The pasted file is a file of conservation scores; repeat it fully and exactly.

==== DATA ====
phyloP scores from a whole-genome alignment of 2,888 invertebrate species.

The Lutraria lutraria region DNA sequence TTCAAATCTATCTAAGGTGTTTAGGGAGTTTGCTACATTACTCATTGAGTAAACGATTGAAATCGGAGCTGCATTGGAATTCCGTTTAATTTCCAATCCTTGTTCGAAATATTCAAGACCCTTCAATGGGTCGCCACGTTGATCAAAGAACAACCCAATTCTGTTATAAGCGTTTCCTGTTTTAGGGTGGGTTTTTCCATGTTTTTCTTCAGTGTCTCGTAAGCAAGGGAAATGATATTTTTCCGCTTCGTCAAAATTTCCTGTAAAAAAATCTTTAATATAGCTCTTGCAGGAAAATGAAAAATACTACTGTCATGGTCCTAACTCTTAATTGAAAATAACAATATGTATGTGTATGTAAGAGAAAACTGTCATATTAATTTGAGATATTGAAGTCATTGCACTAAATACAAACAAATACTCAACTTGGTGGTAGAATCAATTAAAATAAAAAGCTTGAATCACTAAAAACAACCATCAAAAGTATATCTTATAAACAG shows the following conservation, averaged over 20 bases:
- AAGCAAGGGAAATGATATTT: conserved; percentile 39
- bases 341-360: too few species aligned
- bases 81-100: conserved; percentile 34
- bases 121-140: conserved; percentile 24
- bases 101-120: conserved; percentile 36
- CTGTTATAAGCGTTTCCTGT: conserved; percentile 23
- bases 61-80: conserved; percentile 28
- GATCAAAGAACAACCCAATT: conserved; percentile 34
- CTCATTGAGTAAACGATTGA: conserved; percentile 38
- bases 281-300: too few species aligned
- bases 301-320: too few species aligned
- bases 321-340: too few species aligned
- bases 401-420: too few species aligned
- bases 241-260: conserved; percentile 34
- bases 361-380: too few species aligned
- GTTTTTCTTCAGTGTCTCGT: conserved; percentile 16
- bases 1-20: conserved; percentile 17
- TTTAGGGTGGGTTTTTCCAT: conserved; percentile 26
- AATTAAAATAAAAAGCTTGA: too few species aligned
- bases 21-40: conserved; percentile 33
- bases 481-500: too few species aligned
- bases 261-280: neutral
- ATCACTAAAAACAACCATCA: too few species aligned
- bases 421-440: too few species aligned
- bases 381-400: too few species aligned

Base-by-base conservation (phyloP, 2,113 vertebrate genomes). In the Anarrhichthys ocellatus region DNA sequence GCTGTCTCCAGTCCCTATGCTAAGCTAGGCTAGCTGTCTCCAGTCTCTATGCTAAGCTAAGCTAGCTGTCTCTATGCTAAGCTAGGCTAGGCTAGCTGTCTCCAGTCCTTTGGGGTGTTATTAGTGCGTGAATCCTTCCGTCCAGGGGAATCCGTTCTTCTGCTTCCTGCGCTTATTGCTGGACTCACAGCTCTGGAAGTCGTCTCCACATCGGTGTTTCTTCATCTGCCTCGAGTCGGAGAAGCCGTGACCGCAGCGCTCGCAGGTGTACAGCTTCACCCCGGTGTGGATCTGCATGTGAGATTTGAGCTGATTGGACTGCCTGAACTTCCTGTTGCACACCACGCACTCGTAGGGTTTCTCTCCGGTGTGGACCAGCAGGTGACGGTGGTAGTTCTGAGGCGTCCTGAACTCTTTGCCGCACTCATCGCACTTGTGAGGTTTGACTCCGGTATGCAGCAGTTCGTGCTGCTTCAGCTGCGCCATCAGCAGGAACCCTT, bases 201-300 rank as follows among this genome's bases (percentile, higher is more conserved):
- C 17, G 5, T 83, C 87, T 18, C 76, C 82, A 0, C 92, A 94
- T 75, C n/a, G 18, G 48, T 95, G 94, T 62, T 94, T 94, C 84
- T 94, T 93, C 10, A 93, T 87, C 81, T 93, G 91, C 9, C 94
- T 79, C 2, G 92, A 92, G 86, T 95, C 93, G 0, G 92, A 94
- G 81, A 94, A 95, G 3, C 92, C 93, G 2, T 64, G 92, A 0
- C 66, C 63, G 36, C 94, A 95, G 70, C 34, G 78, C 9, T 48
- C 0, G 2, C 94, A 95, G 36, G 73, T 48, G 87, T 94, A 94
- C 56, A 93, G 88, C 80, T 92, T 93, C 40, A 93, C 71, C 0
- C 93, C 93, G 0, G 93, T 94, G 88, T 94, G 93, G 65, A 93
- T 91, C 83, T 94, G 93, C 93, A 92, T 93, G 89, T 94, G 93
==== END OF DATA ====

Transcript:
phyloP scores from a whole-genome alignment of 2,888 invertebrate species.

The Lutraria lutraria region DNA sequence TTCAAATCTATCTAAGGTGTTTAGGGAGTTTGCTACATTACTCATTGAGTAAACGATTGAAATCGGAGCTGCATTGGAATTCCGTTTAATTTCCAATCCTTGTTCGAAATATTCAAGACCCTTCAATGGGTCGCCACGTTGATCAAAGAACAACCCAATTCTGTTATAAGCGTTTCCTGTTTTAGGGTGGGTTTTTCCATGTTTTTCTTCAGTGTCTCGTAAGCAAGGGAAATGATATTTTTCCGCTTCGTCAAAATTTCCTGTAAAAAAATCTTTAATATAGCTCTTGCAGGAAAATGAAAAATACTACTGTCATGGTCCTAACTCTTAATTGAAAATAACAATATGTATGTGTATGTAAGAGAAAACTGTCATATTAATTTGAGATATTGAAGTCATTGCACTAAATACAAACAAATACTCAACTTGGTGGTAGAATCAATTAAAATAAAAAGCTTGAATCACTAAAAACAACCATCAAAAGTATATCTTATAAACAG shows the following conservation, averaged over 20 bases:
- AAGCAAGGGAAATGATATTT: conserved; percentile 39
- bases 341-360: too few species aligned
- bases 81-100: conserved; percentile 34
- bases 121-140: conserved; percentile 24
- bases 101-120: conserved; percentile 36
- CTGTTATAAGCGTTTCCTGT: conserved; percentile 23
- bases 61-80: conserved; percentile 28
- GATCAAAGAACAACCCAATT: conserved; percentile 34
- CTCATTGAGTAAACGATTGA: conserved; percentile 38
- bases 281-300: too few species aligned
- bases 301-320: too few species aligned
- bases 321-340: too few species aligned
- bases 401-420: too few species aligned
- bases 241-260: conserved; percentile 34
- bases 361-380: too few species aligned
- GTTTTTCTTCAGTGTCTCGT: conserved; percentile 16
- bases 1-20: conserved; percentile 17
- TTTAGGGTGGGTTTTTCCAT: conserved; percentile 26
- AATTAAAATAAAAAGCTTGA: too few species aligned
- bases 21-40: conserved; percentile 33
- bases 481-500: too few species aligned
- bases 261-280: neutral
- ATCACTAAAAACAACCATCA: too few species aligned
- bases 421-440: too few species aligned
- bases 381-400: too few species aligned

Base-by-base conservation (phyloP, 2,113 vertebrate genomes). In the Anarrhichthys ocellatus region DNA sequence GCTGTCTCCAGTCCCTATGCTAAGCTAGGCTAGCTGTCTCCAGTCTCTATGCTAAGCTAAGCTAGCTGTCTCTATGCTAAGCTAGGCTAGGCTAGCTGTCTCCAGTCCTTTGGGGTGTTATTAGTGCGTGAATCCTTCCGTCCAGGGGAATCCGTTCTTCTGCTTCCTGCGCTTATTGCTGGACTCACAGCTCTGGAAGTCGTCTCCACATCGGTGTTTCTTCATCTGCCTCGAGTCGGAGAAGCCGTGACCGCAGCGCTCGCAGGTGTACAGCTTCACCCCGGTGTGGATCTGCATGTGAGATTTGAGCTGATTGGACTGCCTGAACTTCCTGTTGCACACCACGCACTCGTAGGGTTTCTCTCCGGTGTGGACCAGCAGGTGACGGTGGTAGTTCTGAGGCGTCCTGAACTCTTTGCCGCACTCATCGCACTTGTGAGGTTTGACTCCGGTATGCAGCAGTTCGTGCTGCTTCAGCTGCGCCATCAGCAGGAACCCTT, bases 201-300 rank as follows among this genome's bases (percentile, higher is more conserved):
- C 17, G 5, T 83, C 87, T 18, C 76, C 82, A 0, C 92, A 94
- T 75, C n/a, G 18, G 48, T 95, G 94, T 62, T 94, T 94, C 84
- T 94, T 93, C 10, A 93, T 87, C 81, T 93, G 91, C 9, C 94
- T 79, C 2, G 92, A 92, G 86, T 95, C 93, G 0, G 92, A 94
- G 81, A 94, A 95, G 3, C 92, C 93, G 2, T 64, G 92, A 0
- C 66, C 63, G 36, C 94, A 95, G 70, C 34, G 78, C 9, T 48
- C 0, G 2, C 94, A 95, G 36, G 73, T 48, G 87, T 94, A 94
- C 56, A 93, G 88, C 80, T 92, T 93, C 40, A 93, C 71, C 0
- C 93, C 93, G 0, G 93, T 94, G 88, T 94, G 93, G 65, A 93
- T 91, C 83, T 94, G 93, C 93, A 92, T 93, G 89, T 94, G 93